“Whathappened?” Zand and Donel asked.
“’Twas said hecould live forever and that he could eat their souls.”
“What name didhe have?” Ash asked.
“The ones whofled to this land called him He Who Walks With Evil.”
Ash gasped.Zand waited for her to speak but she remained silent. She shook herhead and mouthed “Later.”
The headwomancontinued. “Those ancestors of the lowlanders fled from a countrywhere floods, droughts, disease and blight destroyed the land.”
“Like what’shappening here,” Cera said.
The elderlywoman nodded. “Just so. Perhaps one of our far kin in the highlandshas made a pact with such a creature. Take care while you travel.We will hope for your success.”
Her words werea dismissal. Zand rose. “Thank you for the meal, the informationand your promise of help.” He led his companions from the tent.They found the pasture and saddled their coursers. After leavingthe Rovers they rode toward the river separating the plains fromthe lowlands.
For two daysthey followed the narrowing river to the east. Across the rushingwater Zand saw dark clouds and rain. He turned toward hiscompanions. “Do we cross here or continue east?”
Cera dismountedand walked along the bank. “Here, I think. Much further east andwe’ll find a swamp.”
“She’s right,”Donel said.
Zand joinedthem. “How deep is the river here?”
“Maybe three orfour feet,” Cera said. “The current is the real problem. I’m notsure the coursers can fight it.”
“What should wedo?” Ash asked.
“Combine ouraffinities,” Cera said. “I can part the water and you can use Airto hold the passage open. Donel will find the best place while Zandcontrols the coursers.”
Donel walkedalong the bank. Finally he stopped. “Here.”
Cera joinedhim. She handed the reins of her courser to Zand. He tied the foursteeds in a line. Though he wished Cera and Ash would cross firsthe knew they must come last. He quieted the animals and prepared tolead them to the opposite bank.
Cera raised herarms to shoulder height, brought her hands together slowly andspread her arms wide. As she did, the waters parted. Ash’s eyesheld a fierce concentration. Donel knelt and pressed his handsagainst the ground. An earthen ramp appeared. Zand led the stringof coursers down and followed Donel across the muddy ground.
“Avoid thethird puddle,” Donel said. “Quicksand.”
Zand paused touse Fire to dry the puddle. As he continued forward the waterrolled aside. Donel reached the far side and formed a path from theriverbed to the shore. Zand led the coursers to a stand of trees,tied them and returned to the river bank. Rain fell in a steadydrizzle.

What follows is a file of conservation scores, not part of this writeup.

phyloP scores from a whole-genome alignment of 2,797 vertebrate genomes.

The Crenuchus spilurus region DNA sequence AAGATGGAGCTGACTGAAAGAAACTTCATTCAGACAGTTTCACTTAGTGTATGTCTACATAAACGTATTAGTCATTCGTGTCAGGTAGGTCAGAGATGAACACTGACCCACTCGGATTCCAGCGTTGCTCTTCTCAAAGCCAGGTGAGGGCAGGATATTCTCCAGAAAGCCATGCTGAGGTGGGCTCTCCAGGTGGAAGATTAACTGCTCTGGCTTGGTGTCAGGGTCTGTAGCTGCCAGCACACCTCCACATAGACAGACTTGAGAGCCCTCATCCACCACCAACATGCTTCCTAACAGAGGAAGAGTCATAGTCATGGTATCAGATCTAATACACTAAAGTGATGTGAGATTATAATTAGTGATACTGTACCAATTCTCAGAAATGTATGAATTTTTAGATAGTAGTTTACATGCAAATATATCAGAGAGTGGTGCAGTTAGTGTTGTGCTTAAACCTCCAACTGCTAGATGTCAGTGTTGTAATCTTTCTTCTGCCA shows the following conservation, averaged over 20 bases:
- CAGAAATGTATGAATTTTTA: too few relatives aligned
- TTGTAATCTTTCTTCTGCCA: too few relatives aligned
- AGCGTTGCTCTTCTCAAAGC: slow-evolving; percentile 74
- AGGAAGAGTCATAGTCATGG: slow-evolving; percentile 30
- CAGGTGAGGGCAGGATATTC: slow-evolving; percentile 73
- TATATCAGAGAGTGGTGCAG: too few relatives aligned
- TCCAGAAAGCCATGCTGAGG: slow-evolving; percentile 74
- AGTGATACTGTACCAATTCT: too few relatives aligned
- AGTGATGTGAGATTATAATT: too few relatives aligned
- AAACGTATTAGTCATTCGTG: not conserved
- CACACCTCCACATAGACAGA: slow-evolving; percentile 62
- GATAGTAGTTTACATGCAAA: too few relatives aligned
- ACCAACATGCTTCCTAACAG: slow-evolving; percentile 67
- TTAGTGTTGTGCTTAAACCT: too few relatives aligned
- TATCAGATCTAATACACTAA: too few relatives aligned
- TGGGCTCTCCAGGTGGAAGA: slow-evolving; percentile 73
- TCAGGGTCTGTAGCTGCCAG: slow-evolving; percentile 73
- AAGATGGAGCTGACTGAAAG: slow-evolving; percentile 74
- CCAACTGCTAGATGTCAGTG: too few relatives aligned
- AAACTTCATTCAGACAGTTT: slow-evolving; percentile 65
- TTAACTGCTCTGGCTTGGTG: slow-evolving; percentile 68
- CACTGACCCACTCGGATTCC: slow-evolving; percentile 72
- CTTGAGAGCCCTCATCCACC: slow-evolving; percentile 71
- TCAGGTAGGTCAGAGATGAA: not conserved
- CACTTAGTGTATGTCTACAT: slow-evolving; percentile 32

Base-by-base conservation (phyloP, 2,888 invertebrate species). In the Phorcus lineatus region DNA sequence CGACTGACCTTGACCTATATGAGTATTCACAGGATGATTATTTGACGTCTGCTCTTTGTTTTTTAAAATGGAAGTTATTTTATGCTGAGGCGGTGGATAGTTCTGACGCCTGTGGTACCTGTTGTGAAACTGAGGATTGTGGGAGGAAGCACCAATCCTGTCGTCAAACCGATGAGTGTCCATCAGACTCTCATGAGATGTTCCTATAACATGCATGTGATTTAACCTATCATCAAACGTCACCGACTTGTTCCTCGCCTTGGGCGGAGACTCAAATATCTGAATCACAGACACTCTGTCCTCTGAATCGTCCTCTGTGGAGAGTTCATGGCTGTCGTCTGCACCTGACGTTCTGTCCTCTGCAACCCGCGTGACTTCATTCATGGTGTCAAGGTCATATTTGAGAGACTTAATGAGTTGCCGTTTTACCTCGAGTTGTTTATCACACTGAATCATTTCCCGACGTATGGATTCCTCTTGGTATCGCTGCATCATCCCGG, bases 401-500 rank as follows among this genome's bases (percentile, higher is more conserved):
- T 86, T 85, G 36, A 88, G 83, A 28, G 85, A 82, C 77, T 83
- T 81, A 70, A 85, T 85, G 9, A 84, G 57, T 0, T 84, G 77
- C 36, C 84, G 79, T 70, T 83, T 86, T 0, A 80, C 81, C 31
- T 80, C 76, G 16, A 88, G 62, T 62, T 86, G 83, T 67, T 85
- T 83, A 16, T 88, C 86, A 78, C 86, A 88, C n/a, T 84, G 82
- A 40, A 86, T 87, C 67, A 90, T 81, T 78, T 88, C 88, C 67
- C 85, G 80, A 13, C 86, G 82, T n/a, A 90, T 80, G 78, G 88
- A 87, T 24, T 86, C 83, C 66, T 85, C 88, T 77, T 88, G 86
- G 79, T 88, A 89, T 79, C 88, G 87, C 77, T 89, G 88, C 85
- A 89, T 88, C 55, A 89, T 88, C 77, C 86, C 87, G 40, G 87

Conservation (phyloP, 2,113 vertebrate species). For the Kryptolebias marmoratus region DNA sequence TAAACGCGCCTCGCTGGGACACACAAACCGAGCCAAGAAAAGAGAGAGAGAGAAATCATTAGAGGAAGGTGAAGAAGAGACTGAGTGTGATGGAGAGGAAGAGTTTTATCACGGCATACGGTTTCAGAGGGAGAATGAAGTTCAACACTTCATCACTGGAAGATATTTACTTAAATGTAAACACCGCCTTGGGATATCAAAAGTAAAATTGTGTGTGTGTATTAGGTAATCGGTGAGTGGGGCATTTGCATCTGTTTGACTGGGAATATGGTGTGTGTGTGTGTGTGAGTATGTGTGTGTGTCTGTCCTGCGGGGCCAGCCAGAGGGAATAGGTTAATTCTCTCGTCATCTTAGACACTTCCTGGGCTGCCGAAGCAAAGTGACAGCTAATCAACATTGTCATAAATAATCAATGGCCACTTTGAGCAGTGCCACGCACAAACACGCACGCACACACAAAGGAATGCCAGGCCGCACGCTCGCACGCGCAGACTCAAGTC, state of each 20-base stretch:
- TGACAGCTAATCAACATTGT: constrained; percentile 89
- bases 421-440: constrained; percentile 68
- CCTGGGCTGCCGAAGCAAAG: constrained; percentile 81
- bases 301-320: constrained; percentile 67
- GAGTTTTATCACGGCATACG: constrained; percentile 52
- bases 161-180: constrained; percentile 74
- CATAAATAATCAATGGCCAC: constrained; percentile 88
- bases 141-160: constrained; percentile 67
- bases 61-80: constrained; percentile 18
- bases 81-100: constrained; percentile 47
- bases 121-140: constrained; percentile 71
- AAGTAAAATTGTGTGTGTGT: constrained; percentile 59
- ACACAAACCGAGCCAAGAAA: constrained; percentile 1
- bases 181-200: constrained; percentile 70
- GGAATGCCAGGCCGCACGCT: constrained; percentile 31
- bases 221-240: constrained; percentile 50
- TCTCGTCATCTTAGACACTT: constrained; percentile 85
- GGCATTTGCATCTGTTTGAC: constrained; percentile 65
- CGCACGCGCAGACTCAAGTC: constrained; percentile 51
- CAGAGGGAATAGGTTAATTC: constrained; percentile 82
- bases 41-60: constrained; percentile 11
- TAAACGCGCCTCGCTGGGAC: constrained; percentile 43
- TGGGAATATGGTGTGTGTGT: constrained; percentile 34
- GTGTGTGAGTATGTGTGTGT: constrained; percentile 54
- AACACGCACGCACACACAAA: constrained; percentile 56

As Cera startedup the ramp she stumbled. Ash braced her. Zand grabbed their armsand pulled them onto the rain-slicked grass. With a thunderous roarthe two walls of water collided. Spray shot into the air.
“Success,”Donel said. “I’m not even tired.”
Cera staggered.“I am.”
Ash nodded. “Weneed to find shelter and make a meal. We’ll feel better then.”
Zand led off.When they spotted a deserted barn he signaled for a halt. Onceinside he started a fire. By the time they’d eaten hot stew andcheese melted on bread even Cera’s exhaustion had passed. He openeda map and traced their route. “We should find the focus soon.”
Jay stared atthe pewter sky and groaned. Every day began and ended with rain. Hemounted the courser and led the way constantly checking forpotential sink holes. The quartet had passed two that had collapsedbefore their arrival. He straightened. Ahead loomed the gray stonewall surrounding Easrenton. He paused to await his companions.“We’re almost there. We’ll need to choose a gate to enter.”
Rogier nodded.“Unless there’s a secret way.”
“We couldn’tfind one,” Norie said. “None of us have been here before.”
Sydli halted.“I found the one in Norden by accident.”
Jay turned hiscourser. “We don’t have time to search. Which gate will allow us toenter quickly? We don’t want the gate guards asking questions.”
“Can wedisguise ourselves?” Norie asked. “Our hair and eyes mark us ashalflings.”
“We could usemud to darken our hair,” Rogier said.
The expressionon Sydli’s face made Jay want to laugh. He pulled a knitted hatfrom beneath his poncho. “Did you bring yours?” The others nodded.“With these on and our poncho hoods pulled forward to shade oureyes we should pass as traders.